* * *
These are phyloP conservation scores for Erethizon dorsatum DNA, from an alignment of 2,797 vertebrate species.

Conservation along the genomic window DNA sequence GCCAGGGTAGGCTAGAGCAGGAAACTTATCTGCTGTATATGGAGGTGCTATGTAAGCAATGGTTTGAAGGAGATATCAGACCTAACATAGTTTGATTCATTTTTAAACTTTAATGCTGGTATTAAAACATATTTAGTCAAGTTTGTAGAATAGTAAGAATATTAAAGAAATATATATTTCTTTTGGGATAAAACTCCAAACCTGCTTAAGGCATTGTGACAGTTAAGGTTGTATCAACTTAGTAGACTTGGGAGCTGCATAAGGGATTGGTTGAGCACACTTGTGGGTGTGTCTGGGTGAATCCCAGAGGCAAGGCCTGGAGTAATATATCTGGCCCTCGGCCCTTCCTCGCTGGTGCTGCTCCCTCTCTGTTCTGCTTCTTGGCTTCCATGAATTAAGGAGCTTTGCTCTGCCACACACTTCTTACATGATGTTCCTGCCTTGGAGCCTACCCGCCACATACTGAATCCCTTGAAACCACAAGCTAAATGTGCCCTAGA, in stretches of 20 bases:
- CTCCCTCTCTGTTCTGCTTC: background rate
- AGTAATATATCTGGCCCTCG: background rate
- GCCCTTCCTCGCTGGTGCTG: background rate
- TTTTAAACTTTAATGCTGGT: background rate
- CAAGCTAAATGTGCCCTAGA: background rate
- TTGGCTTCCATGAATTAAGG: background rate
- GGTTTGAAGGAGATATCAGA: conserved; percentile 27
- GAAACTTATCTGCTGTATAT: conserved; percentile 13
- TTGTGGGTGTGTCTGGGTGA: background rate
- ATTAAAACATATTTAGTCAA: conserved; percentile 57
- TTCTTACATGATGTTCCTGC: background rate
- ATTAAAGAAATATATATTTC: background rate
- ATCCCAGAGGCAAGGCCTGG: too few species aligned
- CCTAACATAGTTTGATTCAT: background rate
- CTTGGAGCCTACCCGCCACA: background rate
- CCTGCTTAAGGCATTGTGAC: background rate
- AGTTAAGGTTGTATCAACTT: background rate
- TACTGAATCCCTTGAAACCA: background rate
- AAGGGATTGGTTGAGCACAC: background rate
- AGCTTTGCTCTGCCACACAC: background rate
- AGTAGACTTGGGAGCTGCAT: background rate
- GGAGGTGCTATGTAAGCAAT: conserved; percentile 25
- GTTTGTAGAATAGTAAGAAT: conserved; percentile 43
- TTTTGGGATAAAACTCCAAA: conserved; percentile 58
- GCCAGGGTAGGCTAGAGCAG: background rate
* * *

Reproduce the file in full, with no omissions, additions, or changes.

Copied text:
These are phyloP conservation scores for Erethizon dorsatum DNA, from an alignment of 2,797 vertebrate species.

Conservation along the genomic window DNA sequence GCCAGGGTAGGCTAGAGCAGGAAACTTATCTGCTGTATATGGAGGTGCTATGTAAGCAATGGTTTGAAGGAGATATCAGACCTAACATAGTTTGATTCATTTTTAAACTTTAATGCTGGTATTAAAACATATTTAGTCAAGTTTGTAGAATAGTAAGAATATTAAAGAAATATATATTTCTTTTGGGATAAAACTCCAAACCTGCTTAAGGCATTGTGACAGTTAAGGTTGTATCAACTTAGTAGACTTGGGAGCTGCATAAGGGATTGGTTGAGCACACTTGTGGGTGTGTCTGGGTGAATCCCAGAGGCAAGGCCTGGAGTAATATATCTGGCCCTCGGCCCTTCCTCGCTGGTGCTGCTCCCTCTCTGTTCTGCTTCTTGGCTTCCATGAATTAAGGAGCTTTGCTCTGCCACACACTTCTTACATGATGTTCCTGCCTTGGAGCCTACCCGCCACATACTGAATCCCTTGAAACCACAAGCTAAATGTGCCCTAGA, in stretches of 20 bases:
- CTCCCTCTCTGTTCTGCTTC: background rate
- AGTAATATATCTGGCCCTCG: background rate
- GCCCTTCCTCGCTGGTGCTG: background rate
- TTTTAAACTTTAATGCTGGT: background rate
- CAAGCTAAATGTGCCCTAGA: background rate
- TTGGCTTCCATGAATTAAGG: background rate
- GGTTTGAAGGAGATATCAGA: conserved; percentile 27
- GAAACTTATCTGCTGTATAT: conserved; percentile 13
- TTGTGGGTGTGTCTGGGTGA: background rate
- ATTAAAACATATTTAGTCAA: conserved; percentile 57
- TTCTTACATGATGTTCCTGC: background rate
- ATTAAAGAAATATATATTTC: background rate
- ATCCCAGAGGCAAGGCCTGG: too few species aligned
- CCTAACATAGTTTGATTCAT: background rate
- CTTGGAGCCTACCCGCCACA: background rate
- CCTGCTTAAGGCATTGTGAC: background rate
- AGTTAAGGTTGTATCAACTT: background rate
- TACTGAATCCCTTGAAACCA: background rate
- AAGGGATTGGTTGAGCACAC: background rate
- AGCTTTGCTCTGCCACACAC: background rate
- AGTAGACTTGGGAGCTGCAT: background rate
- GGAGGTGCTATGTAAGCAAT: conserved; percentile 25
- GTTTGTAGAATAGTAAGAAT: conserved; percentile 43
- TTTTGGGATAAAACTCCAAA: conserved; percentile 58
- GCCAGGGTAGGCTAGAGCAG: background rate